Around The Tea-Table eBook

Thomas De Witt Talmage
This eBook from the Gutenberg Project consists of approximately 260 pages of information about Around The Tea-Table.

King David, it is evident, once thought something of becoming a church sexton, for he said, “I had rather be a doorkeeper,” and so on.  But he never carried out the plan, perhaps because he had not the qualification.  It requires more talent in some respects to be sexton than to be king.  A sexton, like a poet, is born.  A church, in order to peace and success, needs the right kind of man at the prow, and the right kind at the stern—­that is, a good minister and a good sexton.  So far as we have observed, there are four kinds of janitors.

THE FIDGETY SEXTON.

He is never still.  His being in any one place proves to him that he ought to be in some other.  In the most intense part of the service, every ear alert to the truth, the minister at the very climax of his subject, the fidgety official starts up the aisle.  The whole congregation instantly turn from the consideration of judgment and eternity to see what the sexton wants.  The minister looks, the elders look, the people in the gallery get up to look.  It is left in universal doubt as to why the sexton frisked about at just that moment.  He must have seen a fly on the opposite side of the church wall that needed to be driven off before it spoiled the fresco, or he may have suspicion that a rat terrier is in one of the pews by the pulpit, from the fact that he saw two or three children laughing.  Now, there is nothing more perplexing than a dog chase during religious services.  At a prayer meeting once in my house, a snarling poodle came in, looked around, and then went and sat under the chair of its owner.  We had no objection to its being there (dogs should not be shut out from all advantages), but the intruder would not keep quiet.  A brother of dolorous whine was engaged in prayer, when poodle evidently thought that the time for response had come, and gave a loud yawn that had no tendency to solemnize the occasion.  I resolved to endure it no longer.  I started to extirpate the nuisance.  I made a fearful pass of my hand in the direction of the dog, but missed him.  A lady arose to give me a better chance at the vile pup, but I discovered that he had changed position.  I felt by that time obstinately determined to eject him.  He had got under a rocking chair, at a point beyond our reach, unless we got on our knees; and it being a prayer meeting, we felt no inappropriateness in taking that position.  Of course the exercise had meanwhile been suspended, and the eyes of all were upon my undertaking.  The elders wished me all success in this police duty, but the mischievous lads by the door were hoping for my failure.  Knowing this I resolved that if the exercises were never resumed, I would consummate the work and eject the disturber.  While in this mood I gave a lunge for the dog, not looking to my feet, and fell over a rocker; but there were sympathetic hands to help me up, and I kept on until by the back of the neck I grasped the grizzly-headed pup, as he commenced kicking, scratching, barking, yelping, howling, and carried him to the door in triumph, and, without any care as to where he landed, hurled him out into the darkness.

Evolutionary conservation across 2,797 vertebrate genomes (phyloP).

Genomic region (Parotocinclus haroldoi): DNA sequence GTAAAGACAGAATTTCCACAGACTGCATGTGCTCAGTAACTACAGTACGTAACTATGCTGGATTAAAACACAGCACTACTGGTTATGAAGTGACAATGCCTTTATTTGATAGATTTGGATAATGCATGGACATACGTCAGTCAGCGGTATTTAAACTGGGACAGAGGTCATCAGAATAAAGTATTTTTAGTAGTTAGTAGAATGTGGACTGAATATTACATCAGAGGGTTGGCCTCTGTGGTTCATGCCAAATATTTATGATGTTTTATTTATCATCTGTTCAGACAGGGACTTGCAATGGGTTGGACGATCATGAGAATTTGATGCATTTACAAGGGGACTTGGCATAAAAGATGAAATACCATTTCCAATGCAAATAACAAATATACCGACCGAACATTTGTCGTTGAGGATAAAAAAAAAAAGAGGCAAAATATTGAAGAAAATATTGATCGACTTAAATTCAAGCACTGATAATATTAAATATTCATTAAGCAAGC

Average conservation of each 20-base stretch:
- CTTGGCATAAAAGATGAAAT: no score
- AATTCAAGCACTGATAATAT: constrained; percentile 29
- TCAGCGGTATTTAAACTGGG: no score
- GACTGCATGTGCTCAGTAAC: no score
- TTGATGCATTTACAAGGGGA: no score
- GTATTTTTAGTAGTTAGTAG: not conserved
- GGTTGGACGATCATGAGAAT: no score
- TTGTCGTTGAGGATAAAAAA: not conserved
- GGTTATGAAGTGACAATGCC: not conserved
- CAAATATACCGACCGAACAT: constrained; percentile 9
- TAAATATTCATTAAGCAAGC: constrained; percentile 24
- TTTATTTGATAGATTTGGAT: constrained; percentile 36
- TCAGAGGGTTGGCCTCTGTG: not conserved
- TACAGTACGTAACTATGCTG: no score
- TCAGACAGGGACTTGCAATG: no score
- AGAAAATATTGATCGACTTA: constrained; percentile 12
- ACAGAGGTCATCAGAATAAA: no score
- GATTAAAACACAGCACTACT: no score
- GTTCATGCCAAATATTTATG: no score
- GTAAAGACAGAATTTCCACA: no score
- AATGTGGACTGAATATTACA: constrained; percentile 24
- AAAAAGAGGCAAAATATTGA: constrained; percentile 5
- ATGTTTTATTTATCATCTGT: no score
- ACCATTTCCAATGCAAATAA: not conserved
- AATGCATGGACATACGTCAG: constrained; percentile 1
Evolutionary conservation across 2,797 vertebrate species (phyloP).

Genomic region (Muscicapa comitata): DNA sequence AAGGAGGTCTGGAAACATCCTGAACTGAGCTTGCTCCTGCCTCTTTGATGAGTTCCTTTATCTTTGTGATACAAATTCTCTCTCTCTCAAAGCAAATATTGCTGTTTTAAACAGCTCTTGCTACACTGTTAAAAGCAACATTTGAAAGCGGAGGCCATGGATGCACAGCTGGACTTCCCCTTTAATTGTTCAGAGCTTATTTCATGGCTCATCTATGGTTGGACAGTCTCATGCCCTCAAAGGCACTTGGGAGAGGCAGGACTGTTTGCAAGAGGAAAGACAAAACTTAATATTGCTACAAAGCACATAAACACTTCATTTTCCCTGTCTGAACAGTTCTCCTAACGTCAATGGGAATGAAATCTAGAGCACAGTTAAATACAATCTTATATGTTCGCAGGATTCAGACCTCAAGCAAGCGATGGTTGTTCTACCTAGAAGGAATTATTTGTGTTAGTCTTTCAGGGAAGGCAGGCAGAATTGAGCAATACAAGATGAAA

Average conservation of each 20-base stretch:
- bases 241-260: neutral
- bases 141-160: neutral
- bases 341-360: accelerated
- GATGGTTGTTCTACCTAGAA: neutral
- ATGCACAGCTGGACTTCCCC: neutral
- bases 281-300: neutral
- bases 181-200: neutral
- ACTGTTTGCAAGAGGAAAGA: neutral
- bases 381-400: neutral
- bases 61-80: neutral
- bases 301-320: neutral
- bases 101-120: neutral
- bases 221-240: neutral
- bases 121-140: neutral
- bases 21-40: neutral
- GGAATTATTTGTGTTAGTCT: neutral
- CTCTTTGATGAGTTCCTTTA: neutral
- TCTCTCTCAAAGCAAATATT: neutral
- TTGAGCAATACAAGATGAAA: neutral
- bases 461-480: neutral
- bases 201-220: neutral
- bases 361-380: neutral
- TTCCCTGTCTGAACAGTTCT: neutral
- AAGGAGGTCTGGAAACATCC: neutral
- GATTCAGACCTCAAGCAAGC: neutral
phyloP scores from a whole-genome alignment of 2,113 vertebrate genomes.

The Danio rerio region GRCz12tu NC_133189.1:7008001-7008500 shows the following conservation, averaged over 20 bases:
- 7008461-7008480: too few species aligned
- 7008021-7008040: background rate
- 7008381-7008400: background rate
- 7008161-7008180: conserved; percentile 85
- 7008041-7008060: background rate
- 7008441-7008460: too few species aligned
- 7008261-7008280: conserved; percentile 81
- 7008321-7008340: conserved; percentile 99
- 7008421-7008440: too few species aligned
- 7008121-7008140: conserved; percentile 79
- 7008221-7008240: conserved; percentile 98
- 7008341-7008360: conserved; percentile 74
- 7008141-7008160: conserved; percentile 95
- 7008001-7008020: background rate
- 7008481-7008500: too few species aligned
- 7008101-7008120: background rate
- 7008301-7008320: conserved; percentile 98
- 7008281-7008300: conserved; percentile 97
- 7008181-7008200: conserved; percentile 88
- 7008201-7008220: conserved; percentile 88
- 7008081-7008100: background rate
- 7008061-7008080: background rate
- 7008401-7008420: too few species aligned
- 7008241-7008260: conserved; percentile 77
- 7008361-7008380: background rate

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Around The Tea-Table from Project Gutenberg. Public domain.
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